His musings upon what to do with the limbo of Filor were interrupted by the sounds of a braying horse. The noise had come from the other side of the ridge. Drawing the dagger which hung at his hip, Filor sneaked up the earthen bank to the side of the oak tree. From this position he could easily spot the horse and its owner, who was knelt examining a corpse by the very edge of a thicket. He was clearly another vulture come too late to the banquet.
Filor was considering his plan of attack when the man suddenly looked up. For a heart stopping moment he thought he had been spotted, but then he realised that the man was looking past him. Instead he had seen Rhinvor's head atop the pike. Clearly the hope that he might find some trapping of a king's wealth was overwhelming. Leaving the corpse that he had been examining, he led his horse towards the ridge.
As the man led the horse over the ridge and down the bank Filor pounced. He leapt on the man and used the force of their fall to grapple him to the ground. The man let out a cry of fear. He was young, but undisciplined. Though he flailed to break free he had no real chance of escaping Filor's veteran grip. Filor had already bunched his fingers into a fist which he slammed firmly onto the man's snout.
“Stop! Please stop!” the young man yelled, as he persisted with his flailing, “lord of mercy, just don't kill me!” Filor punched him on the nose again, breaking it for good measure.
“Stop your squirming boy, or this won't go well for you”. Beneath Filor's weight the boy ceased his twitching and stifled back a sob.
“Yes sir. Take what you will from me, just please leave me my life?” He begged.
“Up onto your knees lad, facing that way” He said, gesturing towards the bank of earth. The young man did as he was told. Filor stood behind him and pressed the dagger firmly against the back of the man's neck.
“Take off your cloak and untie that purse from your belt. Otherwise this blade” Filor said, jabbing the point hard enough to draw a little blood, “will end up sticking out of the other side of your throat.”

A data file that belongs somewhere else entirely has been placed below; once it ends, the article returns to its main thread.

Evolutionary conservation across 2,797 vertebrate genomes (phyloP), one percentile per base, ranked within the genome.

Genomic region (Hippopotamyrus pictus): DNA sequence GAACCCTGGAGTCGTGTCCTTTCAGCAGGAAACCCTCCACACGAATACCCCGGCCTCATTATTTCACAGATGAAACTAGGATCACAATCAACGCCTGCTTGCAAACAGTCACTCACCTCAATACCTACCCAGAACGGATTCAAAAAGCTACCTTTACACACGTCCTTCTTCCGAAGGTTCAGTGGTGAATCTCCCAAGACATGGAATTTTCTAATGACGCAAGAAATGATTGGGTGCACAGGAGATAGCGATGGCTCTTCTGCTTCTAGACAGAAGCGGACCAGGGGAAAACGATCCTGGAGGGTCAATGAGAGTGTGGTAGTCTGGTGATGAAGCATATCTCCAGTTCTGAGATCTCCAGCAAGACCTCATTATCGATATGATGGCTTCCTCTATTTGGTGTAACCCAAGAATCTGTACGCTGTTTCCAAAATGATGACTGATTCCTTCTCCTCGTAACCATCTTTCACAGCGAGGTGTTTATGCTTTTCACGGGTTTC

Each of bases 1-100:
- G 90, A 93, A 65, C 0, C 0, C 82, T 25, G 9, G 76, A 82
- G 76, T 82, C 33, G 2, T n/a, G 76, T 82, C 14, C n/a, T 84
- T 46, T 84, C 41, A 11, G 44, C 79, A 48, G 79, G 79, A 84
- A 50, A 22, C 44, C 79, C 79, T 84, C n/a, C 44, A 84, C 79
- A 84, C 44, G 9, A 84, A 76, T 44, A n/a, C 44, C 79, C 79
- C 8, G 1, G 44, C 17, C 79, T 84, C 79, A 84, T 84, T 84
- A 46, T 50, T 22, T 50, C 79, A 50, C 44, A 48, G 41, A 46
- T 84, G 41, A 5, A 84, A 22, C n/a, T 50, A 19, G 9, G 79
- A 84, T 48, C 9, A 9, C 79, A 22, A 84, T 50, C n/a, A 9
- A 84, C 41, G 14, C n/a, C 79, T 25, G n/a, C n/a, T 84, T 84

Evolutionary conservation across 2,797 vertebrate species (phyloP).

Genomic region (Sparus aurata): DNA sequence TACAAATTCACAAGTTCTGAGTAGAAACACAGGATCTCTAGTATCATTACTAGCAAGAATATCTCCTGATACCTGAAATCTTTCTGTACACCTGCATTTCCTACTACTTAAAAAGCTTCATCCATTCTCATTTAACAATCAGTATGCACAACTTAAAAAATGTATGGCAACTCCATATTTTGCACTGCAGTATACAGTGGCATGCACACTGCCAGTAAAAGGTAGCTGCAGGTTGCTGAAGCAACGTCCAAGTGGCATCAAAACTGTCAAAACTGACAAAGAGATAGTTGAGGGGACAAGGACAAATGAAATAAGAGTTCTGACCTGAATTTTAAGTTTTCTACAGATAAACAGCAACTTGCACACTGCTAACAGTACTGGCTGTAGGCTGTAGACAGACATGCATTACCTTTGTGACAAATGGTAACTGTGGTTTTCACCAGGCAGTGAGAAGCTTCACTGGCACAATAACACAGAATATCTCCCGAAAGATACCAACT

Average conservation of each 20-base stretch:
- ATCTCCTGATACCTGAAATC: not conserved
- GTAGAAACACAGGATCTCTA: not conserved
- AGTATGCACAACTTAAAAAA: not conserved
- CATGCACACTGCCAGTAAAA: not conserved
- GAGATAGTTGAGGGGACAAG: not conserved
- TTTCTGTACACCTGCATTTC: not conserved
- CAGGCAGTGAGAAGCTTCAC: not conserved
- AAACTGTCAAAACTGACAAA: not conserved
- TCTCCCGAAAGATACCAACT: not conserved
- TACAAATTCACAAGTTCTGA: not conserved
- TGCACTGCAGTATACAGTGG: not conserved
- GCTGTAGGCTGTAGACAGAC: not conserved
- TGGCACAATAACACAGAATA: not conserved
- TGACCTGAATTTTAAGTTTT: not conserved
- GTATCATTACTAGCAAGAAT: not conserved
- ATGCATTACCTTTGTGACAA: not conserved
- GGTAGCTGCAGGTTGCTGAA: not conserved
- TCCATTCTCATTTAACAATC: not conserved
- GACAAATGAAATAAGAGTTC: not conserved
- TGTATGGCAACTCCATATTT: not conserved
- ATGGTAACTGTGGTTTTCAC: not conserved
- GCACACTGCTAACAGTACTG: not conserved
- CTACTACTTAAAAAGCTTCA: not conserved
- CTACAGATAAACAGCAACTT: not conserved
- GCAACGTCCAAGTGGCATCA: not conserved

The young man was blubbering now, but he did as he was told. “They're yours,” he managed to say between the sobs, “take them”.
Whilst the boy worked clumsily at removing the items he was to be relieved of, Filor moved away to retrieve the horse. She was an old mare with a dun coloured coat. She had wandered away frightened during the fray, clearly more used to pulling ploughs than traversing fields of war.
Filor grabbed the mare's harness and led her back to the boy, who was still muttering unintelligible pleas beneath his breath.
“Hand the cloak and the purse over your shoulder.” Said Filor, who proceeded to grab them from the boy's offering hand. He stuffed the woollen cloak in one of the empty saddle bags, and opened the purse to count the meagre coins it contained. Once done he tied it to his belt and turned back to the boy.
“Now tell me, what date is it?” Filor asked.
“It's, erm, a Tewesday, sir”
“That's not what I asked.” Said Filor, giving the boy a firm blow to the head with the back of his fist, “Which Tewesday is it?”
“Urgh” The boy had not expected the strike and shook his head to regain his senses, “I don't know calendars, sir, but please don't hit me again. I can tell you it's the third Tewesday after Hoaten feast?”
That would mean he had laid unconscious for over a week and a half. Merick's army was probably heading south. If he headed east hopefully he could avoid the war and maybe escape his mistress.
“I'm afraid I'll be taking your horse as well, lad” He said gruffly.